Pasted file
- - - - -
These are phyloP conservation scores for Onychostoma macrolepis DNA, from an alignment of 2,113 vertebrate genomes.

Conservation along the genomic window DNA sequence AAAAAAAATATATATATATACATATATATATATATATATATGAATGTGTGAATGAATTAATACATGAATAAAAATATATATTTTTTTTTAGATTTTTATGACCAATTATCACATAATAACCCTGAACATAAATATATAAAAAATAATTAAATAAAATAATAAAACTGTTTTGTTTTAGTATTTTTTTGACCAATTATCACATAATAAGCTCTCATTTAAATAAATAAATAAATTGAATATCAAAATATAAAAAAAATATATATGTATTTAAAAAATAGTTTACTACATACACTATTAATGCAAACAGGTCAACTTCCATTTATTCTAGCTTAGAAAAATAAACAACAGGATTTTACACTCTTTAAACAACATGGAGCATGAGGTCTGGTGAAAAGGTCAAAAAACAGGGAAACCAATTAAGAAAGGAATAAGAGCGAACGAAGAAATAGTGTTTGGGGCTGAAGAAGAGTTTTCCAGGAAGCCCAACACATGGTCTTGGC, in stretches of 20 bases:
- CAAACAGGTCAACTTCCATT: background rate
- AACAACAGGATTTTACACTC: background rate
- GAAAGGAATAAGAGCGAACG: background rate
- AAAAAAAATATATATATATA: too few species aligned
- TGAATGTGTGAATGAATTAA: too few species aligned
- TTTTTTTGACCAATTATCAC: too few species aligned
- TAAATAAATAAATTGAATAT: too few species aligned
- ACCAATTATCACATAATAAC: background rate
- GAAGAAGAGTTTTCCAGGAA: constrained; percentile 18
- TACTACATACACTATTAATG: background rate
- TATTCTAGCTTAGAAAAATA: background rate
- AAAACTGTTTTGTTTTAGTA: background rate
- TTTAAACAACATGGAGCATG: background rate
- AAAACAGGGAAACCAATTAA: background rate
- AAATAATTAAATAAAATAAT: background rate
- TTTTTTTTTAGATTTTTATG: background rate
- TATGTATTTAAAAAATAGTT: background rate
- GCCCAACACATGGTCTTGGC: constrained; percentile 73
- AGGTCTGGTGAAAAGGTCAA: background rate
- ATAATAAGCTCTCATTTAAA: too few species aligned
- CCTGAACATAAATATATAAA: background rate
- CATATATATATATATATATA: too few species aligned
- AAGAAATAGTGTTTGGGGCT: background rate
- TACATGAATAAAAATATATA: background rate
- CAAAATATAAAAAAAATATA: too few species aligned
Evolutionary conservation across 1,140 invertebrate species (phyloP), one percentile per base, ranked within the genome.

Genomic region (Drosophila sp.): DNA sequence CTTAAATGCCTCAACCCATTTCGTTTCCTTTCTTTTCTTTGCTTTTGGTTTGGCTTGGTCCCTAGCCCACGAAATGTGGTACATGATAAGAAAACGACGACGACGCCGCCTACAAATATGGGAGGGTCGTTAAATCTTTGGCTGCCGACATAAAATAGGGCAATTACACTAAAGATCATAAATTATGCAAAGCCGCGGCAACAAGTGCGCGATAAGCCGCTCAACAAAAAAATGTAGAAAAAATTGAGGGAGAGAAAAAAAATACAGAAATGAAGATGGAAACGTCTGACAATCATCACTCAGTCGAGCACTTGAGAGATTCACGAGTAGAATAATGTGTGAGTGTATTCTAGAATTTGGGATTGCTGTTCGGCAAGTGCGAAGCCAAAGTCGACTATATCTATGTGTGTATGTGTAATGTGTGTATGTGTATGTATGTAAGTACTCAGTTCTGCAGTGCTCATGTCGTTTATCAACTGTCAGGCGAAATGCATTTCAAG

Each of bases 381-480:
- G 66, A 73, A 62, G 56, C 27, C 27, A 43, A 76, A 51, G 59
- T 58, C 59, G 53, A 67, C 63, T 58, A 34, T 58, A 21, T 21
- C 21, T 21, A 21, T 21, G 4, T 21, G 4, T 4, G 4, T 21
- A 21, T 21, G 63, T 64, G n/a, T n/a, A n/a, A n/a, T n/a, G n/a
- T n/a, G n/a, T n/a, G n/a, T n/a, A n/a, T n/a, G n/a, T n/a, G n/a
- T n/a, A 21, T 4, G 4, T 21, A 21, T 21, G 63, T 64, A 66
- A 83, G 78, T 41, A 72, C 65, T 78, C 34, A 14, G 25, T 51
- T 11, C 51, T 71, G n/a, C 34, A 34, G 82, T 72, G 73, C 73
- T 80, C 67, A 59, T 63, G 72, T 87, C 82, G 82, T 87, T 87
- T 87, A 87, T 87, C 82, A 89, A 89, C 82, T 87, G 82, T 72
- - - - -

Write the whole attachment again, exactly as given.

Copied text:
These are phyloP conservation scores for Onychostoma macrolepis DNA, from an alignment of 2,113 vertebrate genomes.

Conservation along the genomic window DNA sequence AAAAAAAATATATATATATACATATATATATATATATATATGAATGTGTGAATGAATTAATACATGAATAAAAATATATATTTTTTTTTAGATTTTTATGACCAATTATCACATAATAACCCTGAACATAAATATATAAAAAATAATTAAATAAAATAATAAAACTGTTTTGTTTTAGTATTTTTTTGACCAATTATCACATAATAAGCTCTCATTTAAATAAATAAATAAATTGAATATCAAAATATAAAAAAAATATATATGTATTTAAAAAATAGTTTACTACATACACTATTAATGCAAACAGGTCAACTTCCATTTATTCTAGCTTAGAAAAATAAACAACAGGATTTTACACTCTTTAAACAACATGGAGCATGAGGTCTGGTGAAAAGGTCAAAAAACAGGGAAACCAATTAAGAAAGGAATAAGAGCGAACGAAGAAATAGTGTTTGGGGCTGAAGAAGAGTTTTCCAGGAAGCCCAACACATGGTCTTGGC, in stretches of 20 bases:
- CAAACAGGTCAACTTCCATT: background rate
- AACAACAGGATTTTACACTC: background rate
- GAAAGGAATAAGAGCGAACG: background rate
- AAAAAAAATATATATATATA: too few species aligned
- TGAATGTGTGAATGAATTAA: too few species aligned
- TTTTTTTGACCAATTATCAC: too few species aligned
- TAAATAAATAAATTGAATAT: too few species aligned
- ACCAATTATCACATAATAAC: background rate
- GAAGAAGAGTTTTCCAGGAA: constrained; percentile 18
- TACTACATACACTATTAATG: background rate
- TATTCTAGCTTAGAAAAATA: background rate
- AAAACTGTTTTGTTTTAGTA: background rate
- TTTAAACAACATGGAGCATG: background rate
- AAAACAGGGAAACCAATTAA: background rate
- AAATAATTAAATAAAATAAT: background rate
- TTTTTTTTTAGATTTTTATG: background rate
- TATGTATTTAAAAAATAGTT: background rate
- GCCCAACACATGGTCTTGGC: constrained; percentile 73
- AGGTCTGGTGAAAAGGTCAA: background rate
- ATAATAAGCTCTCATTTAAA: too few species aligned
- CCTGAACATAAATATATAAA: background rate
- CATATATATATATATATATA: too few species aligned
- AAGAAATAGTGTTTGGGGCT: background rate
- TACATGAATAAAAATATATA: background rate
- CAAAATATAAAAAAAATATA: too few species aligned
Evolutionary conservation across 1,140 invertebrate species (phyloP), one percentile per base, ranked within the genome.

Genomic region (Drosophila sp.): DNA sequence CTTAAATGCCTCAACCCATTTCGTTTCCTTTCTTTTCTTTGCTTTTGGTTTGGCTTGGTCCCTAGCCCACGAAATGTGGTACATGATAAGAAAACGACGACGACGCCGCCTACAAATATGGGAGGGTCGTTAAATCTTTGGCTGCCGACATAAAATAGGGCAATTACACTAAAGATCATAAATTATGCAAAGCCGCGGCAACAAGTGCGCGATAAGCCGCTCAACAAAAAAATGTAGAAAAAATTGAGGGAGAGAAAAAAAATACAGAAATGAAGATGGAAACGTCTGACAATCATCACTCAGTCGAGCACTTGAGAGATTCACGAGTAGAATAATGTGTGAGTGTATTCTAGAATTTGGGATTGCTGTTCGGCAAGTGCGAAGCCAAAGTCGACTATATCTATGTGTGTATGTGTAATGTGTGTATGTGTATGTATGTAAGTACTCAGTTCTGCAGTGCTCATGTCGTTTATCAACTGTCAGGCGAAATGCATTTCAAG

Each of bases 381-480:
- G 66, A 73, A 62, G 56, C 27, C 27, A 43, A 76, A 51, G 59
- T 58, C 59, G 53, A 67, C 63, T 58, A 34, T 58, A 21, T 21
- C 21, T 21, A 21, T 21, G 4, T 21, G 4, T 4, G 4, T 21
- A 21, T 21, G 63, T 64, G n/a, T n/a, A n/a, A n/a, T n/a, G n/a
- T n/a, G n/a, T n/a, G n/a, T n/a, A n/a, T n/a, G n/a, T n/a, G n/a
- T n/a, A 21, T 4, G 4, T 21, A 21, T 21, G 63, T 64, A 66
- A 83, G 78, T 41, A 72, C 65, T 78, C 34, A 14, G 25, T 51
- T 11, C 51, T 71, G n/a, C 34, A 34, G 82, T 72, G 73, C 73
- T 80, C 67, A 59, T 63, G 72, T 87, C 82, G 82, T 87, T 87
- T 87, A 87, T 87, C 82, A 89, A 89, C 82, T 87, G 82, T 72